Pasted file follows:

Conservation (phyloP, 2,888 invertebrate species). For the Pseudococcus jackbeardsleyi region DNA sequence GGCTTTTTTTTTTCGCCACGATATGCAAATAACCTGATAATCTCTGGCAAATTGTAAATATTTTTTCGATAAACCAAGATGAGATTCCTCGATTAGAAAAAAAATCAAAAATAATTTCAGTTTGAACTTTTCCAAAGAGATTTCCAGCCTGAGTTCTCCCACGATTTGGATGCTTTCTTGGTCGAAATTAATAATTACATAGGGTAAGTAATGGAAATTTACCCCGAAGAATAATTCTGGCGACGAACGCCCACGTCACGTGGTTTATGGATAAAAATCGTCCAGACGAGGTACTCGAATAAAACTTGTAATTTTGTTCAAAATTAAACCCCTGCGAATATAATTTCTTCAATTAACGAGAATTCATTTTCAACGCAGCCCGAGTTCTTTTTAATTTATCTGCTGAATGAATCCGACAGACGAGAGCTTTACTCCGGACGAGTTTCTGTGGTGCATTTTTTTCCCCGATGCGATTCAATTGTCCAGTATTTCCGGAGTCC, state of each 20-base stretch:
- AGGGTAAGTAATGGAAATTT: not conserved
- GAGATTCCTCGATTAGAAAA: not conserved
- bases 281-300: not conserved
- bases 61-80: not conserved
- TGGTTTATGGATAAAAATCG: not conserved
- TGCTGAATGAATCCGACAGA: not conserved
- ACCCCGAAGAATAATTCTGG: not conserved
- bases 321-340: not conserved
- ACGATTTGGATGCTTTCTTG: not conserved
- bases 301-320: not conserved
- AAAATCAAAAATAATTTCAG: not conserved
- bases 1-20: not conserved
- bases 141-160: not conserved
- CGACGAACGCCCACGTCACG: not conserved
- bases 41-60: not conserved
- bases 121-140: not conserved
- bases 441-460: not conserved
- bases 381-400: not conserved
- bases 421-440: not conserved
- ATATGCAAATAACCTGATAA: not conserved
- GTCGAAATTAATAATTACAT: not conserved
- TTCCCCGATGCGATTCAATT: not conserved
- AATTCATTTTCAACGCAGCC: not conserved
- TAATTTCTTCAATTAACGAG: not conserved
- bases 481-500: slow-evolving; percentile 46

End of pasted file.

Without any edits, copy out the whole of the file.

Conservation (phyloP, 2,888 invertebrate species). For the Pseudococcus jackbeardsleyi region DNA sequence GGCTTTTTTTTTTCGCCACGATATGCAAATAACCTGATAATCTCTGGCAAATTGTAAATATTTTTTCGATAAACCAAGATGAGATTCCTCGATTAGAAAAAAAATCAAAAATAATTTCAGTTTGAACTTTTCCAAAGAGATTTCCAGCCTGAGTTCTCCCACGATTTGGATGCTTTCTTGGTCGAAATTAATAATTACATAGGGTAAGTAATGGAAATTTACCCCGAAGAATAATTCTGGCGACGAACGCCCACGTCACGTGGTTTATGGATAAAAATCGTCCAGACGAGGTACTCGAATAAAACTTGTAATTTTGTTCAAAATTAAACCCCTGCGAATATAATTTCTTCAATTAACGAGAATTCATTTTCAACGCAGCCCGAGTTCTTTTTAATTTATCTGCTGAATGAATCCGACAGACGAGAGCTTTACTCCGGACGAGTTTCTGTGGTGCATTTTTTTCCCCGATGCGATTCAATTGTCCAGTATTTCCGGAGTCC, state of each 20-base stretch:
- AGGGTAAGTAATGGAAATTT: not conserved
- GAGATTCCTCGATTAGAAAA: not conserved
- bases 281-300: not conserved
- bases 61-80: not conserved
- TGGTTTATGGATAAAAATCG: not conserved
- TGCTGAATGAATCCGACAGA: not conserved
- ACCCCGAAGAATAATTCTGG: not conserved
- bases 321-340: not conserved
- ACGATTTGGATGCTTTCTTG: not conserved
- bases 301-320: not conserved
- AAAATCAAAAATAATTTCAG: not conserved
- bases 1-20: not conserved
- bases 141-160: not conserved
- CGACGAACGCCCACGTCACG: not conserved
- bases 41-60: not conserved
- bases 121-140: not conserved
- bases 441-460: not conserved
- bases 381-400: not conserved
- bases 421-440: not conserved
- ATATGCAAATAACCTGATAA: not conserved
- GTCGAAATTAATAATTACAT: not conserved
- TTCCCCGATGCGATTCAATT: not conserved
- AATTCATTTTCAACGCAGCC: not conserved
- TAATTTCTTCAATTAACGAG: not conserved
- bases 481-500: slow-evolving; percentile 46